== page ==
Local spam draws fire, again
Internet giants target company
KITCHENER (Sep 30, 2004)
A Kitchener company is facing the wrath of Microsoft Corp. and Amazon.com, who have filed a joint anti-spam lawsuit that has the potential to lead to millions of dollars in penalties.
It's the second time Gold Disk Canada Inc. has faced such legal action, although it settled out of court when sued by Yahoo Inc. earlier this year.
A complaint filed Monday in U.S. District Court in Seattle alleges Gold Disk used Microsoft's Hotmail service to send millions of deceptive, commercial e-mails, some of which were forged to appear to have come from Amazon.com.
Named in the complaint as owners and operators of Gold Disk are Barry Head and his two sons, Eric and Barry. They are believed to reside in two homes on Oliver Court in Kitchener, although they could not be reached for comment yesterday.
David Zapolsky, vice-president and associate general counsel of Amazon.com, told The Record his firm filed 11 lawsuits last year against spammers.
In the course of its investigation, it found that "three of them had paper trails that led back to Gold Disk." He believes it's "one of the primary actors (in North America) in this scheme to send out fraudulent and deceptive e-mail . . . Microsoft had also identified Gold Disk as a major spam source."
This is the first time the two companies have come together to file such a joint lawsuit.
"We will be seeking damages in the order of millions (of dollars) but it's premature to identify the specific level of remedy," Zapolsky said.
In seeking damages, Zapolsky said one of Amazon.com's chief grounds is the infringement of its trademark. Microsoft, on the other hand, could technically seek penalties of $1,000 for each deceptive e-mail under Washington state law and up to $250 per e-mail under federal legislation.
The joint complaint claims that on or before Jan. 1 2003, the Heads "sent large volumes of e-mail messages advertising the sale of human growth hormone, cable descramblers, penis enlargement products, debt consolidation, merchant card processing services and other goods and services of questionable value."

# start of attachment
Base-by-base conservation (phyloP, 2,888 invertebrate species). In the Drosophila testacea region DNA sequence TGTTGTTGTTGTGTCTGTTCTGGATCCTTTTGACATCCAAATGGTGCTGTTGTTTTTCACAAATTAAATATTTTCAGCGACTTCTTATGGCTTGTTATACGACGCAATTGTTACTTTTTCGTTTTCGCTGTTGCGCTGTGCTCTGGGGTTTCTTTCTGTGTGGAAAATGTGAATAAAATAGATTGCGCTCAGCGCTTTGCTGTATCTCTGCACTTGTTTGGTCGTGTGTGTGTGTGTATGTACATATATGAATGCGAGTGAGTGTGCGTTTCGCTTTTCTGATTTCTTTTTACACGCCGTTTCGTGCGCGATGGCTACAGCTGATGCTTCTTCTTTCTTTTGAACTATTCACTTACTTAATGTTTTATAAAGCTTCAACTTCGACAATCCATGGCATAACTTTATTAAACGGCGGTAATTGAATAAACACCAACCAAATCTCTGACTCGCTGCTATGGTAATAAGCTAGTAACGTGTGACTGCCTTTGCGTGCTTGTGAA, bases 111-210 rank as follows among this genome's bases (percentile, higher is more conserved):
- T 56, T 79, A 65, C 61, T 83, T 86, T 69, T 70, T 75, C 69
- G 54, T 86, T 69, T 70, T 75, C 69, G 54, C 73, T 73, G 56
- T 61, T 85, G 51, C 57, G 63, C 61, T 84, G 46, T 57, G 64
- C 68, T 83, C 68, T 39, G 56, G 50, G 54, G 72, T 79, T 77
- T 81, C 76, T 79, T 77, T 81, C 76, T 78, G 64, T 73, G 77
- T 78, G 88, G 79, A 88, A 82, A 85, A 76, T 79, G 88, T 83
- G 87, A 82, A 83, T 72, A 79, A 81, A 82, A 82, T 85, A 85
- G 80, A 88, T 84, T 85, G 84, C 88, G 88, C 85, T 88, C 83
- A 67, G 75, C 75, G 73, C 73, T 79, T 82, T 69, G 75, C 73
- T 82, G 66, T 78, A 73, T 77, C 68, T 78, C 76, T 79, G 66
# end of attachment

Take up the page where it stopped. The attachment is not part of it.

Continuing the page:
The messages were alleged to have been sent using thousands of Microsoft Hotmail accounts established with fictitious names and directing recipients to websites where the products and services could be ordered.
The complaint also alleges some of the e-mails were designed to appear to have been sent from Amazon.com and incorporated the company's registered trademark name.
"As a result of the defendants' actions, Microsoft's computer equipment servers were required to process hundreds of millions of improper spam e-mails," the complaint says.
Earlier this year, the Heads were sued by Yahoo, which claimed they sent 94 million e-mails to its subscribers in violation of U.S. anti-spam legislation. They allegedly sold untargeted e-mail lists for up to $3,500 US.
Yahoo settled out of court last June for a sum that lawyers on both sides wouldn't disclose other than to say it was more than $100,000.
At the time, it was reported that the settlement was with Eric Head, 25, and Yahoo had dismissed its case against his father and brother. They were never really involved in the e-mail business, said Huey Cotton, a Los Angeles lawyer for the Heads.
However, Zapolsky said: "We believe we will be able to prove the liability of all the defendants at trial."
Cotton couldn't be reached yesterday, but he was quoted in a report by Consumer Business Review Online as saying: "Eric Head and his related companies have been out of business for some time. We will address the new allegations in the appropriate forum."
The complaint against Gold Disk seeks a permanent injunction against the Heads to cease their allegedly illegal activities and asks for damages to be determined at trial by jury.
Marc Lallaman, a public relations spokesman for Microsoft, said yesterday: "If you spam, you stand a pretty good chance of being sued. That's the message they're trying to get out."